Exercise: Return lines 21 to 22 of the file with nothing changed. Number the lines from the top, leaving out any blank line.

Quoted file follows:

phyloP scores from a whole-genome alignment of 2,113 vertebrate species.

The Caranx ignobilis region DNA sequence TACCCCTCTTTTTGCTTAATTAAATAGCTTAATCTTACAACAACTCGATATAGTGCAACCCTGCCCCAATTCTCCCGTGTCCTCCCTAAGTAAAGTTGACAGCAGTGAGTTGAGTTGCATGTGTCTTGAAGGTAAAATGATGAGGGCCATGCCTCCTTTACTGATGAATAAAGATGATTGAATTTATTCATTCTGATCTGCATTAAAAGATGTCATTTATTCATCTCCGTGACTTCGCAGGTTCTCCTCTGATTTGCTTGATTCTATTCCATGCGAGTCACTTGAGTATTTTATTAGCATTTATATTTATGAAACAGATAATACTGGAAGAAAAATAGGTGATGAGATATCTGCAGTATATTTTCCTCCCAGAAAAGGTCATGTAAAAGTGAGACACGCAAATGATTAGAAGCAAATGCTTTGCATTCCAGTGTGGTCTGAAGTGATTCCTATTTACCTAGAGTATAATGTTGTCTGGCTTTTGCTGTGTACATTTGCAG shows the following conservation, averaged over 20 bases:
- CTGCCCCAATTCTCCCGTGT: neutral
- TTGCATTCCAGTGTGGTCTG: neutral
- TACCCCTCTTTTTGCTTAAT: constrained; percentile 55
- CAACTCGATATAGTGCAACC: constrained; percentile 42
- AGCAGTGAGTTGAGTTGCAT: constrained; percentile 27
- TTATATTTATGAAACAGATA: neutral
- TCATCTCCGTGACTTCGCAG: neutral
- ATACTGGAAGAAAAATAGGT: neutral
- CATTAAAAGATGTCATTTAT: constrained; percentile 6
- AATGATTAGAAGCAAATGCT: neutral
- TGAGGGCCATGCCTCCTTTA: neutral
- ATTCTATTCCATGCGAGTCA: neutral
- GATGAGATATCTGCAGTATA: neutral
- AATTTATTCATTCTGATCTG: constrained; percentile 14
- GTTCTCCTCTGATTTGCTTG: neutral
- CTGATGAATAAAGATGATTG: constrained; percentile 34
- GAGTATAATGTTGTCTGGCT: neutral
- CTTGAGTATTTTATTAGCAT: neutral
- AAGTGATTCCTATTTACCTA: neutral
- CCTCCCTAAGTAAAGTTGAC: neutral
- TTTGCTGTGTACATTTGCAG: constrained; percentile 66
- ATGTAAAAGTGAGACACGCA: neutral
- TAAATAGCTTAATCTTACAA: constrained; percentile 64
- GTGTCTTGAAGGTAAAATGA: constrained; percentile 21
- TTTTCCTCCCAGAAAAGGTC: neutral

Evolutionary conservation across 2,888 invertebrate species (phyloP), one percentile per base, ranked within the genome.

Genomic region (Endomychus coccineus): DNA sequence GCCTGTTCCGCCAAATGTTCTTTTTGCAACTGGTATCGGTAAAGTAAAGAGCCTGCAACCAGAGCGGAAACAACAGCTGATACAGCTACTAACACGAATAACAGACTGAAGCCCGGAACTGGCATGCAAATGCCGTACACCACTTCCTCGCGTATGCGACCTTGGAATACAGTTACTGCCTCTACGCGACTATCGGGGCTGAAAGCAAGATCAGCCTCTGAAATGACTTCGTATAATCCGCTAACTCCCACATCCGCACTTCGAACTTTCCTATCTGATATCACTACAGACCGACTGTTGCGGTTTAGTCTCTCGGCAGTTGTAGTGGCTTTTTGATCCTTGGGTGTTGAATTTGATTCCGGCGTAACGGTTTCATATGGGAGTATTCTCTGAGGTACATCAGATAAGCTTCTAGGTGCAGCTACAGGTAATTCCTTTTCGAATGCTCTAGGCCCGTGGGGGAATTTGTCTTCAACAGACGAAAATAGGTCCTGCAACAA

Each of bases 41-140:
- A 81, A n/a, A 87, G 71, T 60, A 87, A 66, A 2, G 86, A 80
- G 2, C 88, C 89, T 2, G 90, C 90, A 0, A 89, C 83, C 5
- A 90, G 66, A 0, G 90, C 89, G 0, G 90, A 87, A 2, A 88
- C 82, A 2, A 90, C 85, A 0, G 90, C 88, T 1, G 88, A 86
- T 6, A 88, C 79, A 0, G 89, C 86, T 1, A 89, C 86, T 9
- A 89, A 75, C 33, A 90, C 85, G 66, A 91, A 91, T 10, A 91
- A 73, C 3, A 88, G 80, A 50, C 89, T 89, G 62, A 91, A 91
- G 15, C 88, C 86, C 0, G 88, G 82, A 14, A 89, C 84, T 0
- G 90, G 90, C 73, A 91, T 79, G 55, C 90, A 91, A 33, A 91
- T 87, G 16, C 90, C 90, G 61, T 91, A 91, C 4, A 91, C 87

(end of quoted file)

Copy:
- AAGTGATTCCTATTTACCTA: neutral
- CCTCCCTAAGTAAAGTTGAC: neutral